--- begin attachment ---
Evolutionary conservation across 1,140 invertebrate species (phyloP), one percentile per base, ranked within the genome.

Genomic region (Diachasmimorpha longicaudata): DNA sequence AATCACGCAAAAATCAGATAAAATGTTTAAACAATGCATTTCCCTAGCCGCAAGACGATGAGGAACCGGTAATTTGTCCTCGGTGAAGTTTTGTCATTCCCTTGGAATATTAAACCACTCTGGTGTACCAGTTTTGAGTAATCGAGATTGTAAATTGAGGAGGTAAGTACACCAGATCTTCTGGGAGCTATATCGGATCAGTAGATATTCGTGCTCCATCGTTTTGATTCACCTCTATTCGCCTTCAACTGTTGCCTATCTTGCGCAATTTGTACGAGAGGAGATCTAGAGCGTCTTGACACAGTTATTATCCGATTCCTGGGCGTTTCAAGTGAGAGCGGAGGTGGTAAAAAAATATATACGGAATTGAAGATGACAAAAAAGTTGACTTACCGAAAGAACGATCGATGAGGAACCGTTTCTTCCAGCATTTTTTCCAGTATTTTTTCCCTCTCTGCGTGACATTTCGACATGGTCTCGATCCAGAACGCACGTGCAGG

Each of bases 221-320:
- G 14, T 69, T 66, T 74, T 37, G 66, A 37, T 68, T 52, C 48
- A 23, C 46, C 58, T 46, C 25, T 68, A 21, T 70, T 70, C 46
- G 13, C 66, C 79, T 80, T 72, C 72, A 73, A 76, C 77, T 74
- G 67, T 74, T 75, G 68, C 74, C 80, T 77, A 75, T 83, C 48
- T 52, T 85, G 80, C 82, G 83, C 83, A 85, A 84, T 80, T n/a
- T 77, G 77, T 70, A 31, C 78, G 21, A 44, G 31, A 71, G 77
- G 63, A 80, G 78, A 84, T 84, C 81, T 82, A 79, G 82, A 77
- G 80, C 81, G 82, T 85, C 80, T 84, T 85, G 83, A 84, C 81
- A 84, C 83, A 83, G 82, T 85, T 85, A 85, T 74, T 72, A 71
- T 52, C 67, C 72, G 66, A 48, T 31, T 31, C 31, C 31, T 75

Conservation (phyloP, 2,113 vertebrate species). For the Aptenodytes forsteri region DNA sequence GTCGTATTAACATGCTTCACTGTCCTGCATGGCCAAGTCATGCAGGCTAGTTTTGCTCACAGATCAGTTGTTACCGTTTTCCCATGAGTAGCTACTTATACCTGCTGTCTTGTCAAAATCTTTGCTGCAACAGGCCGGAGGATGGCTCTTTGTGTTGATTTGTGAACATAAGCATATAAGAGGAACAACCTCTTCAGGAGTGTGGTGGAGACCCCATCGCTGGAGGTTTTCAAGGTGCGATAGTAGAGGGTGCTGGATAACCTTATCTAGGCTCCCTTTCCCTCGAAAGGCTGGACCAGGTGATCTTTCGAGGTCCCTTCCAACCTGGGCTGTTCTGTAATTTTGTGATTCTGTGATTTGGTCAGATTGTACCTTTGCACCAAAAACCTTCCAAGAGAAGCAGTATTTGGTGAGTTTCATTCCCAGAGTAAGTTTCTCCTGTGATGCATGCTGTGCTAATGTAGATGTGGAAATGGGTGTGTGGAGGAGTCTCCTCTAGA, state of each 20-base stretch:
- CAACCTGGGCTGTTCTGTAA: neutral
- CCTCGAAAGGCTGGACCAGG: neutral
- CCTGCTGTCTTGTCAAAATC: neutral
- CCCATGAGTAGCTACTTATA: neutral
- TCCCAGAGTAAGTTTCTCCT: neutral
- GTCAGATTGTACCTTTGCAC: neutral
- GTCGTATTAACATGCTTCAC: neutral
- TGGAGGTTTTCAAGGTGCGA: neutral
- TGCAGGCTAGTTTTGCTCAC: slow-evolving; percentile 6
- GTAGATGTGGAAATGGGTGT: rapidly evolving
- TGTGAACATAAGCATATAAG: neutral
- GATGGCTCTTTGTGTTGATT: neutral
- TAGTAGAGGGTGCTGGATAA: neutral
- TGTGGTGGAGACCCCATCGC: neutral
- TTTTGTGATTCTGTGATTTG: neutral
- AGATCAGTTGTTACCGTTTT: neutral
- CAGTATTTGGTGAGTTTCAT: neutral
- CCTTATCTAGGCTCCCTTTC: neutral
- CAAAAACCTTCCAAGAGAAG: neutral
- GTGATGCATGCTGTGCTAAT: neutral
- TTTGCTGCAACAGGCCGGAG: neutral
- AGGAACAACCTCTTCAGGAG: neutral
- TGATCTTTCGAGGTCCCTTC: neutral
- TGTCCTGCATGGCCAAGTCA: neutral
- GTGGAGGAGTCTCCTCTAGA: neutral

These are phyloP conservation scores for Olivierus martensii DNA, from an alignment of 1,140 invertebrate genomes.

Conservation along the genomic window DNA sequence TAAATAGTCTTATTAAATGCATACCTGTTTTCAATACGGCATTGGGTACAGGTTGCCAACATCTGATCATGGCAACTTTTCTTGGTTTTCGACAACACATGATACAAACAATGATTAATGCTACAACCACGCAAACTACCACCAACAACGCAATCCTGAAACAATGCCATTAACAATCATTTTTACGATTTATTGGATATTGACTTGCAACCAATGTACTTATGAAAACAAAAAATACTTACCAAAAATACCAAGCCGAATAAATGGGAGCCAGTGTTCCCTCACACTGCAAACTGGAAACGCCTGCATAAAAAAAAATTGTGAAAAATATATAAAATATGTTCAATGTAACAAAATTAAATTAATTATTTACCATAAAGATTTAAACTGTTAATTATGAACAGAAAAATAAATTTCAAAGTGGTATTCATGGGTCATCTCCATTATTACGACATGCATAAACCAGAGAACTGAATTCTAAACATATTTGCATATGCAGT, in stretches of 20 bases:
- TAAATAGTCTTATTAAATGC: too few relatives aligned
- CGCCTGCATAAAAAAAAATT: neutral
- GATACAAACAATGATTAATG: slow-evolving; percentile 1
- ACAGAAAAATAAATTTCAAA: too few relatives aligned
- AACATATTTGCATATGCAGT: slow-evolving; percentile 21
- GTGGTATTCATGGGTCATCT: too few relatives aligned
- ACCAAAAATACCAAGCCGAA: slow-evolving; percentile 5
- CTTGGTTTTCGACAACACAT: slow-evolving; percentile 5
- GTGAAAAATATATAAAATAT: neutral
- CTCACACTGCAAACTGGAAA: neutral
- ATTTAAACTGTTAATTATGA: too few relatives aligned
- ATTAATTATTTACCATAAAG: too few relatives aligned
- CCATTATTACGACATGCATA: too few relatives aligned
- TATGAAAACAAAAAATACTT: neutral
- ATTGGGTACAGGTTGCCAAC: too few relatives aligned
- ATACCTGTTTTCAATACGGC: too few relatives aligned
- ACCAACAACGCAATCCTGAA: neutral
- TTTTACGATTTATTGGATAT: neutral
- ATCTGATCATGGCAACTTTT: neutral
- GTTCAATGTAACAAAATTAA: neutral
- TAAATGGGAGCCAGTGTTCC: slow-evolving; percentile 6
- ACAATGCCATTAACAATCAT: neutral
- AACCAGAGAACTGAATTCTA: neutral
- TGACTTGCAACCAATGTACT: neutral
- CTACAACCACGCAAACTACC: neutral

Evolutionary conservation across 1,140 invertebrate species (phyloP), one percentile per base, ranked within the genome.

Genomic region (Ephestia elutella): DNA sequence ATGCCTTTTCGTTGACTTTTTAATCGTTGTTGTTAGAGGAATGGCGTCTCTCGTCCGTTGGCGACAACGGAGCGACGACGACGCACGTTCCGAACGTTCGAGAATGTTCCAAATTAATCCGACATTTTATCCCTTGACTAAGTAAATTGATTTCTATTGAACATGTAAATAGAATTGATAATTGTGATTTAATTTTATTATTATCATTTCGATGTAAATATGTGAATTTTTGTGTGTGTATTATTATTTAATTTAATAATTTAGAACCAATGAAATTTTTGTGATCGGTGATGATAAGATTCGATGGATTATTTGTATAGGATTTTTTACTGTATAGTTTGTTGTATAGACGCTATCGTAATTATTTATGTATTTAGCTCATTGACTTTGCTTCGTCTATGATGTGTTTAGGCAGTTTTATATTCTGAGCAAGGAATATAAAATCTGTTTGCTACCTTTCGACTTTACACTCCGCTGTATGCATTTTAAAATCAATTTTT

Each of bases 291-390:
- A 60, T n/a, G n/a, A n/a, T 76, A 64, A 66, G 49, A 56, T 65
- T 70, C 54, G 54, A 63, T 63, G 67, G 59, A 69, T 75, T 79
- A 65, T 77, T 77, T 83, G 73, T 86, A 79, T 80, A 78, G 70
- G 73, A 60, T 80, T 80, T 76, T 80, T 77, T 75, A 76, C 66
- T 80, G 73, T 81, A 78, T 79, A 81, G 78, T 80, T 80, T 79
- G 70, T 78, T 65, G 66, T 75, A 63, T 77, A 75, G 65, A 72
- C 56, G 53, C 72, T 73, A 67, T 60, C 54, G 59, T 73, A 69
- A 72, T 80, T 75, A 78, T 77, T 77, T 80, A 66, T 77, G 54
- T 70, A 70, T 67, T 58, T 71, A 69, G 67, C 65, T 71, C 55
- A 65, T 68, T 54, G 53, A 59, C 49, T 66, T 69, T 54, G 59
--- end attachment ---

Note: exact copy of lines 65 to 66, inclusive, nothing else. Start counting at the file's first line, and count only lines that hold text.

- TGACTTGCAACCAATGTACT: neutral
- CTACAACCACGCAAACTACC: neutral